If he respects us enough to want us to figure things out on our own, we can be grateful. He made us in his image, which includes the ability to think things through.

If he speaks in questions so often, perhaps we should rethink our tendency to speak in proclamation more often than not. I love that Jesus often spoke in questions. Maybe being like Jesus should prod us to listen more, ask more questions, trust people more to be able to come to conclusions of their own. Perhaps being so sure we have wisdom to impart should give way to his method of helping people figure out wisdom and confession in their time and way.

If questions are such a vital part of God’s toolkit, maybe we could take a look at why. Next week, we’ll continue the journey that we started with God’s first question—Where are you?—with Jesus’ first question. What is it? You’ll find out next week.

Four Questions To Ask the Voices in (and outside of) Your Head

This summer, three of us girls had our own version of manic Mondays. It was the “last hurrah” of a mom and two daughters before the final one left the nest.

One of those took us on the train to downtown Chicago, always a good place to encounter the unexpected. While sitting down to rest, I noticed something odd about the two young men we had just passed. They left the corner they had been standing on to sit down about ten feet to our right. Then, one of them picked up his things, crossed before us, and sat down about ten feet to our left, nodding to his friend and looking over us.
Mom radar beats NORAD every time. Very quietly, I said to the girls, “We have to go. Now.” Without hesitation or question, they got up, and we stepped quickly to our destination. End of questionable scene.
I would like to say that in all their 18 and 22 years that has always been the response of my children. Instant, unquestioning obedience. I would also like to say that I am on the short list for the next Pulitzer Prize in Literature. There would be equal validity in both statements. So why the compliance then? Because they knew the serious mom voice. And they knew to follow it.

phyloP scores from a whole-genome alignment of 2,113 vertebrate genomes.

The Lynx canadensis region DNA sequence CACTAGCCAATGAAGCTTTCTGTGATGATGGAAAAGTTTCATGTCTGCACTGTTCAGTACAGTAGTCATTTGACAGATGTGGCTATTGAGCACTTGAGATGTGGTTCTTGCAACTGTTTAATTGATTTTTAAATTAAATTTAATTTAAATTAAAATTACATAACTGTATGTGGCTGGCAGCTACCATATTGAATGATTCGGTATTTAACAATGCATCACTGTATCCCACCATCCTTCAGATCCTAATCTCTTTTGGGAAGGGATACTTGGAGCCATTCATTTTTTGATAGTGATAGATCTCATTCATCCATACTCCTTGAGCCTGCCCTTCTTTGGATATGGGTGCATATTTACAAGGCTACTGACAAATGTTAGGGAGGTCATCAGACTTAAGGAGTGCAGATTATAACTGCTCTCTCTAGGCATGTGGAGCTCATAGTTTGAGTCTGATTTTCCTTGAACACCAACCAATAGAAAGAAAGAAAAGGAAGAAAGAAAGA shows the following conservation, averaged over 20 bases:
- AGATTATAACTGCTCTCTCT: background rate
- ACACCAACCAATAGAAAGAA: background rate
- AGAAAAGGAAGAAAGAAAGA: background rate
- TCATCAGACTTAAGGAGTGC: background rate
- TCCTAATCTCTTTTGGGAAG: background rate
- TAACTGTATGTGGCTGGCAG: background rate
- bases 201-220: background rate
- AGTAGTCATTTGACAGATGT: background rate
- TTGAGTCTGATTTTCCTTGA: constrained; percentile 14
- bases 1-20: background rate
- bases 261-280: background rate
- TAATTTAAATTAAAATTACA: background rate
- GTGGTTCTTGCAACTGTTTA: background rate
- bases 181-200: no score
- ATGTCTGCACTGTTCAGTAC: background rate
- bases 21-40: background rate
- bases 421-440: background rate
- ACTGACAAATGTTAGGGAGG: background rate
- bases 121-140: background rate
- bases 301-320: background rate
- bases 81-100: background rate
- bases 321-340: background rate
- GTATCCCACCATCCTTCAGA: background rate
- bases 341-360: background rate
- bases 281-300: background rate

We’ve been talking for several weeks now about identity. Who ar we? Who were we born to be? Today, let’s turn a corner and talk about a new question.

Why are we not being that?

Here’s a recap in case you’re joining the story now.

We are people created in God’s image to enact his character, cast his vision, and work under his authority to release His kingdom around us. Part of that character is absolute respect for his image in others and in ourselves.
But what makes that so hard to put into practice? Why do we wake up ready to “be all that we can be,” only to go to bed wondering what the heck we were?
(OK, full disclosure. I never wake up ready to be anything. It requires a full hour at least and one cup of Earl Grey before that is even thinkable. But some of you manage it. Kudos to you.)
Why don’t we hear the voice of our parent every day and instantly follow? What keeps us from hearing the voice of God and saying, I know that voice. I love that voice. I trust that voice. I’ll follow that voice? What about understanding our identity as images of God would take down our barriers to living out that identity with purpose and passion in this world?
Well first, I think we need to be able to recognize the voice.
Four years ago, we spent six weeks riding the rails of Europe. (Yes, we like trains. Trains are cool.) Usually, it was a blast. Sometimes, it was a confusing mess. You haven’t lived crazy until you’ve stood in the middle of a train station listening to speakers blare at you from five different directions, informing you of this destination, that track, those trains. Add to that scenario the fact that all the German I know I learned form Hogan’s Heroes reruns growing up, and you get the picture. Confusing. Easy to listen to the wrong thing and get on the wrong train headed for the wrong place. There are simply too many voices telling you where to go.
Same goes for life with God.

We listen to too many voices that tell us our identity.


I tell you the truth, anyone who sneaks over the wall of a sheepfold, rather than going through the gate, must surely be a thief and a robber! But the one who enters through the gate is the shepherd of the sheep. The gatekeeper opens the gate for him, and the sheep recognize his voice and come to him. He calls his own sheep by name and leads them out. After he has gathered his own flock, he walks ahead of them, and they follow him because they know his voice. They won’t follow a stranger; they will run from him because they don’t know his voice.” (John 10.1-5)